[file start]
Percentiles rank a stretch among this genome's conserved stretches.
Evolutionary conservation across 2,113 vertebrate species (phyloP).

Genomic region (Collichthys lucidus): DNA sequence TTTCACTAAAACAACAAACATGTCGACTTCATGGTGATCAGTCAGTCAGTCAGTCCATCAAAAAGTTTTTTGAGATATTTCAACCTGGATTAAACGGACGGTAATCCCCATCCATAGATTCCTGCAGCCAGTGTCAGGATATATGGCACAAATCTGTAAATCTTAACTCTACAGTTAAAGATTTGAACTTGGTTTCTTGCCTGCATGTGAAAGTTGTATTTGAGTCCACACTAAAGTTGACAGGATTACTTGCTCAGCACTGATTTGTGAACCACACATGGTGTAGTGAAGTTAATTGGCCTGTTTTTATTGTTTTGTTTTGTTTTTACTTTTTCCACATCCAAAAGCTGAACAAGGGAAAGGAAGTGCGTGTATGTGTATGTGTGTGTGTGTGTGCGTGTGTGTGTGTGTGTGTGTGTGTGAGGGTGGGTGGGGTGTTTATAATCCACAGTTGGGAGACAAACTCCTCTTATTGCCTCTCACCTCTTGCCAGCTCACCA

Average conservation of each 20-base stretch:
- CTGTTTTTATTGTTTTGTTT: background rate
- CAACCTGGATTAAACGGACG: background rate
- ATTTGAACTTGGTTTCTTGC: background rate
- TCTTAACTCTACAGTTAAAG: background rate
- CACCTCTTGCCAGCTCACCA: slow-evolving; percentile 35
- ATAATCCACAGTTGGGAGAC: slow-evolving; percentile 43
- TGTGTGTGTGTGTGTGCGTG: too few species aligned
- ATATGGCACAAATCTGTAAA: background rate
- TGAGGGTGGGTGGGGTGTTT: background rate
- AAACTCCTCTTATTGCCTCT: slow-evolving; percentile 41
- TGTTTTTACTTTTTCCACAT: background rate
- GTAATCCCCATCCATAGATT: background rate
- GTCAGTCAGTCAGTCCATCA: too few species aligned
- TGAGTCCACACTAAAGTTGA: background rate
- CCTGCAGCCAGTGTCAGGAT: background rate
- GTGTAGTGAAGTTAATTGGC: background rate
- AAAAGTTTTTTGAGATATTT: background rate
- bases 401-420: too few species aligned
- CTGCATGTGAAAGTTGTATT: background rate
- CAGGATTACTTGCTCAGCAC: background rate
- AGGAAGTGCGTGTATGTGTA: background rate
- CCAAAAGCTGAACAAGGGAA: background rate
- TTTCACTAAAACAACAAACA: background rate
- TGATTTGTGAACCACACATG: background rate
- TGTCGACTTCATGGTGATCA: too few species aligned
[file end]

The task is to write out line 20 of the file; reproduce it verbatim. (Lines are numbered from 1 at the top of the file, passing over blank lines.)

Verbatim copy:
- GTGTAGTGAAGTTAATTGGC: background rate